For a moment, it looked like House Budget Committee Chairman Tom Price (R-Ga.) had found a way to safely navigate a budget resolution through the House this year.
But that moment may have already passed. House conservatives returning to the Capitol this week after an extended hiatus signaled that Price’s carefully charted course, though well intentioned, has one major flaw. It puts too much faith in the Senate.
The House plan goes something like this. At the urging of House Speaker Paul Ryan (R-Wis.) and Majority Leader Kevin McCarthy (R-Calif.), Price would write a budget that maintained boosted spending levels from a budget deal last fall. That would stand even though Republicans, including Price himself, opposed that agreement by a 2-1 ratio.
The broad Republican opposition to those funding levels means that the Georgian will have to find a way to win over scores of GOP members who had already publicly opposed the new spending caps. Congressional budgets are typically partisan documents, so relying on House Democrats to make up the lost votes isn’t an option.
But Price has seen a silver bullet in new reconciliation instructions. By triggering the budget tool that enabled congressional Republicans to get as close as they have ever come to repealing Obamacare, Price could entice his Republican colleagues to support the budget with the promise of getting some other conservative legislative priority to the president’s desk. His preference has been to target some kind of welfare overhaul.
“What the leadership has charged us with doing is writing the budget to the letter of the law, which is the [Bipartisan Budget Act of 2015] level,” Price told reporters last month. “I think the way that’s done that will attract the support of members of our conference across the array of positions is to utilize reconciliation for, again, something that is able to clearly define the difference between those of us who are trying to solve the problems that we’ve got here and those who are standing in the way.”
But numerous House Republicans on the party’s right flank are skeptical that Senate Majority Leader Mitch McConnell (R-Ky.) will allow the Senate to vote on a budget at all, despite public assurances from the majority leader and Senate Budget Committee Chairman Mike Enzi (R-Wyo.) that they plant to pass a budget this year. Senate leaders have made no indication that their intentions have changed.
House Republicans aren’t convinced. “I see no evidence they’re going to take up a budget. I see no evidence they’re going to allow the appropriations process to move forward,” Kansas Rep. Tim Huelskamp, a member of the House Freedom Caucus, said Tuesday.
And if the Senate doesn’t take up a budget at all, these Republicans argue, any reconciliation effort in the House would be a lost cause. That offers little incentive to back a spending outline that they philosophically reject.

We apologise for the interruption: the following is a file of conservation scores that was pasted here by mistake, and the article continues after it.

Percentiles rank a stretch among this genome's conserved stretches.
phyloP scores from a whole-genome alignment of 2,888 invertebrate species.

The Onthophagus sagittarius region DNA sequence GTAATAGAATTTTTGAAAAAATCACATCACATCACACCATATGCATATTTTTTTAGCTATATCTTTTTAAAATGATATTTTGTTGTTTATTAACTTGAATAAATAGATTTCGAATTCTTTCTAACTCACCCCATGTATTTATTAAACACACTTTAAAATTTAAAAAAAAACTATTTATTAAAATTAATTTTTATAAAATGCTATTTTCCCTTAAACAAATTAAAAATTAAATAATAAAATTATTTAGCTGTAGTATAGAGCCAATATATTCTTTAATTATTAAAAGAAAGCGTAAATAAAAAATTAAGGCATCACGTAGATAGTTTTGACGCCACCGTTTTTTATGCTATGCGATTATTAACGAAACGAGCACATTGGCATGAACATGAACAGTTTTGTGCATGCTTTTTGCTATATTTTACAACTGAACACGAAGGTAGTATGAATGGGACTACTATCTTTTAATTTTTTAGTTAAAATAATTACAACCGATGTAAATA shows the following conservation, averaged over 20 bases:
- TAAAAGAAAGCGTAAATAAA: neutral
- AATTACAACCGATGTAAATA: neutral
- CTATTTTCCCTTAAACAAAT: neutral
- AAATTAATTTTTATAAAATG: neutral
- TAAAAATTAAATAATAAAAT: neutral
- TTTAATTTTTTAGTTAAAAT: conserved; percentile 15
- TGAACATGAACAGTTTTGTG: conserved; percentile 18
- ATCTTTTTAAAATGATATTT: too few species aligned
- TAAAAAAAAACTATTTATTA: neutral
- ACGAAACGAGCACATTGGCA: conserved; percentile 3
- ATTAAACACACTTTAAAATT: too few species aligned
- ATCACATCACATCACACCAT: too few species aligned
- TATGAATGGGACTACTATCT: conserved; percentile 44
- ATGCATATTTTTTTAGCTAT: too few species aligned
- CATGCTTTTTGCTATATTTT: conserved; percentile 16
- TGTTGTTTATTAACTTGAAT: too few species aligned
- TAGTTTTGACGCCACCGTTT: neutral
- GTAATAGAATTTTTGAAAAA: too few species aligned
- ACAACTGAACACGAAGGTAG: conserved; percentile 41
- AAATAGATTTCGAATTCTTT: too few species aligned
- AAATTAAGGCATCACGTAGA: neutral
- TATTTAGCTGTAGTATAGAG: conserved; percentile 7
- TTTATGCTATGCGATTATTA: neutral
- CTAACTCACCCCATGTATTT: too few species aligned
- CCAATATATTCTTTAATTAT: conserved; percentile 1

Rep. David Brat (R-Va.), a member of both the Budget Committee and the Freedom Caucus, said he could see himself voting for a budget resolution along the lines of what Price has mapped out, but only if he had written confirmation that his Senate colleagues would follow suit.
“The only thing that will get me to go the reconciliation way is if it’s a promise down on paper and it has a Senate signature of Mitch McConnell,” Brat said in an interview Tuesday.
Conservatives’ skepticism is rooted in a piece of Senate budget lore. Consideration of a budget resolution in that chamber triggers a bizarre phenomenon known as vote-a-rama. It is a lengthy series of non-binding amendment votes that both parties have traditionally taken as an opportunity to force vulnerable members of the opposition to take tough votes on controversial issues.
McConnell, whose majority faces an unfavorable election map, could avoid that prospect if he wanted. Last autumn’s budget agreement, negotiated by former Speaker John Boehner (R-Ohio) in his final days atop the House chamber, included “deeming language,” which allows lawmakers to skip a budget resolution if they wish and move directly to the appropriations process.
In other words, why would McConnell subject senators like Pat Toomey of Pennsylvania or Kelly Ayotte of New Hampshire, who face tough challengers in November, to a slew of ready-made attack ads when it’s unnecessary?
Sen. Ron Johnson (R-Wis.), another vulnerable GOP incumbent up for election who sits on the Senate’s Budget Committee, said he has concerns about whether lawmakers could successfully craft a reconciliation bid that would satisfy the complex Senate rules governing the arcane process.
“There are a still a number of questions that haven’t been answered in terms of the survivability of a reconciliation package,” he said in an interview Tuesday. “I’m concerned about whether we can actually move forward with a reconciliation package.”
Price, apparently, is aware of his colleagues’ concerns. An aide said the chairman is holding listening sessions with members, part of a larger effort to seek input on the budget from a broad swath of the House Republican Conference.
Rep. Tom Cole (R-Okla.), who serves on Price’s panel, cautioned that, even with only a few weeks left before a committee markup, it was too early to hit the panic button. “You never have the votes this early in the process,” he said.
Even if Price can assuage some House Republicans’ concerns about the Senate, there are others who simply believe the reconciliation pitch is overrated.
“I don’t see a whole lot of benefit in the reconciliation side of the budget, primarily because, one, it’s so seldomly used, more seldomly effective,” said Rep. Mark Meadows (R-N.C.). “So the reconciliation advantage doesn’t weigh heavily in terms of my support or lack thereof of the budget.”